Mark your steering wheel at 12 o’clock.
Place the vertical bar on the wheel, using the gauge (at a vertical angle)make sure the bar is at 90 degrees.
Turn the wheel you are checking inward 3/4 of a turn.
Then go ZERO the gauge and place on the bracket at a horizontal angle.
Once the gauge is placed and reflecting the zero, then turn the steering wheel back to 12 o’clock and then outward (opposite direction) 3/4 of a turn.
Read the measurement on the gauge at this point and this is your caster.
Repeat for the other wheel.
- Level the camber gauge. This is accomplished by placing the gauge in front of the tire and wheel you are checking. Turn the gauge on and the first reading you will see is the level of the surface you are working on. Example: If the reading on the gauge is 1.2 followed by the ^ arrow, this indicates the surface your working on is 1.2 degrees positive, the opposite would show on the gauge as 1.2 v or negative. Simply hit the zero button and the gauge will recalibrate and show on the screen as 0.00 and will hold this recalibrated number until the unit is turned off.
- Adjust for wheel height and size. The camber stick wheel contacts are adjustable for 15-16-17-18(or to your specs) inch wheels. The bottom contact is also adjustable for fine tuning to make sure you are working on a totally flat surface against the wheel. Adjust the arms on the stick to contact the surface you are working on, this eliminates having to hold the stick against the wheel and possibly getting inaccurate reading on the gauge. Use the arms as they are mounted or for hands free remove the arms and attach one to each side of the stick (extra bolt and washers supplied)
- Checking Camber. Place the gauge on the camber stick and record your camber. Example: 0.7 v indicates this wheel has less than 1 degree of negative camber. The only thing you really need to remember when using the gauge is ^ is positive, v is negative. In most cases you do not have to reset the gauge to level for each wheel but I would recommend until you have become totally familiar with the system to readjust for each wheel. As a side note, you can also place the gauge directly against the stick to check camber, the number that shows on the gauge will be plus or minus 90 degrees or vertical. If you use this method, taking our first example would be 89.3 v or 0.7 of negative camber.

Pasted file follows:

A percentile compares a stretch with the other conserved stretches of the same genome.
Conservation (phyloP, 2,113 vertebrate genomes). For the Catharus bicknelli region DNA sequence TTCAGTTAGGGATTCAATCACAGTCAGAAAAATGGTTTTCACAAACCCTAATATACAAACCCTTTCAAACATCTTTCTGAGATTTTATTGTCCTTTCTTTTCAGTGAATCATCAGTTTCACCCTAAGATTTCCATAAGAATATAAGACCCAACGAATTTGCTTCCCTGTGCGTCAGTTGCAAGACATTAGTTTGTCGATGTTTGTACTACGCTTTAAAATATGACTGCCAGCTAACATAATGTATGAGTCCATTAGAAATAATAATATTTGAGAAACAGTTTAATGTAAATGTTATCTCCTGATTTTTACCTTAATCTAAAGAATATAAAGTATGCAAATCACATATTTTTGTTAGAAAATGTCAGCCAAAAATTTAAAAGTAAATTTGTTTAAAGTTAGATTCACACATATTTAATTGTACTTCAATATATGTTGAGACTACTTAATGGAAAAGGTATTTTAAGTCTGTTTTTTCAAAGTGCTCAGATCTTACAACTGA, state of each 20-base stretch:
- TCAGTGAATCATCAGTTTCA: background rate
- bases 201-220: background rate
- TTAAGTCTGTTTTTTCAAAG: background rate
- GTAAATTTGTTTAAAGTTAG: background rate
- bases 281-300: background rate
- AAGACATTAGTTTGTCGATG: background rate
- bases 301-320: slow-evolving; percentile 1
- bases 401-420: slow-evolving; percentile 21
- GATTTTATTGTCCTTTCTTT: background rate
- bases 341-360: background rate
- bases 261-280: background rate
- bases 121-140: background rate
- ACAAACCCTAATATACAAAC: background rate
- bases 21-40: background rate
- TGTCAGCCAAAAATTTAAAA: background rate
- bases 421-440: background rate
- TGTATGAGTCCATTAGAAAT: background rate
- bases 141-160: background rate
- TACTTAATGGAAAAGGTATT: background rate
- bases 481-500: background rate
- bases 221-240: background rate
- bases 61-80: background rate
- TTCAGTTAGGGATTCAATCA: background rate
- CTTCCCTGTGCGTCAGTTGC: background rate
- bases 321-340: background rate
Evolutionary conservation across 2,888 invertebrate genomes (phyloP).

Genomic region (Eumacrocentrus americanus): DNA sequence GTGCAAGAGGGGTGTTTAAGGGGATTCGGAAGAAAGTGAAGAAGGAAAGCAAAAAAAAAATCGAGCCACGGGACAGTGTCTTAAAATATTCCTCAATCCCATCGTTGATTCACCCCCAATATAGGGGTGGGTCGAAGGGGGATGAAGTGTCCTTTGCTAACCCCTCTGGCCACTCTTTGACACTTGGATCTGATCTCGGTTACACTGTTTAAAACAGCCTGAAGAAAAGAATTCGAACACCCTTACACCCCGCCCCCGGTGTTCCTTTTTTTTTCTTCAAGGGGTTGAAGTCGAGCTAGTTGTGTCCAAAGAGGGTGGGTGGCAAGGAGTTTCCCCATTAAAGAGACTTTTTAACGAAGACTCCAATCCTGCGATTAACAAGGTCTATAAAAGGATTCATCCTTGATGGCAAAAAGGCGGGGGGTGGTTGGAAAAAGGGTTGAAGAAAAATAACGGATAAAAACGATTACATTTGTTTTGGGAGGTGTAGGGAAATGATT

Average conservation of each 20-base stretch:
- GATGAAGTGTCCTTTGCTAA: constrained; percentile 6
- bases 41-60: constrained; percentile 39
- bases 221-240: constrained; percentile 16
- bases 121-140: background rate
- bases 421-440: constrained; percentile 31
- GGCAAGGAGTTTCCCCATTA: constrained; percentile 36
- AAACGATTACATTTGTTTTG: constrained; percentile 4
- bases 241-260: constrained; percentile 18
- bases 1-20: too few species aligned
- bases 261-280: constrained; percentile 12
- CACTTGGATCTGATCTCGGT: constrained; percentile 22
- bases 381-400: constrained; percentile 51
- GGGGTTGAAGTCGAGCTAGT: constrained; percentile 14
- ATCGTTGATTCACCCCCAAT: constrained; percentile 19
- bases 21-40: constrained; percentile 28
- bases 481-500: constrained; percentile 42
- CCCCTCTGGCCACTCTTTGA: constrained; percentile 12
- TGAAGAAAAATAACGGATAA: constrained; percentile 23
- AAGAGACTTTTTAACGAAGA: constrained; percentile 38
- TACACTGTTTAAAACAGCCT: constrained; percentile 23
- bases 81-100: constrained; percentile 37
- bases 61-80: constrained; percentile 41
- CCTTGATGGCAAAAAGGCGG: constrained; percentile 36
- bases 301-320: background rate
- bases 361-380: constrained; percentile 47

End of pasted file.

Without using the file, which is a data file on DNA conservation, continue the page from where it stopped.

- Adjust the height of each stick. Typically 6 inches is a great place to start your measurement. We made the cuts on the stands to measure 6” at a 45 degree angle. The extra bolts go on either side of the stands for stability.
- Place one stick on each side of you vehicle parallel with the tire. The stand should be to the outside of tire and wheel with the stick resting against the tire.
- Extend the tapes one in front of the tire and one behind the tire. Slide them under the vehicle until you each the opposite side. We have found working from right to left is easiest for us. Slide the clip of the tape measure into the slots of the left front and rear, return the right front and slide the extended tapes into the slots front and rear.
- Gently pull the tapes at the same time making sure the opposite side is seated against the tire.
- Read the tapes carefully. Typically you will have readings something like this:
Front measurement 75 ¼ – Rear measurement 75 1⁄8. This indicates that you have 1⁄8 of an inch of toe out. Easy way to remember this is if the front number is higher, you have toe out. If the rear number is higher then of course you have toe in.Remember, toe is actually measured from the center of the wheel, so double any number you have to get exact toe(example: 1⁄16 on the sticks equals 1⁄8 at the spindle. 1⁄32 of an inch can make a huge difference in the way your vehicle drives and responds so when you read the tapes, be as exact as possible. For the effects of toe in and toe out check the charts
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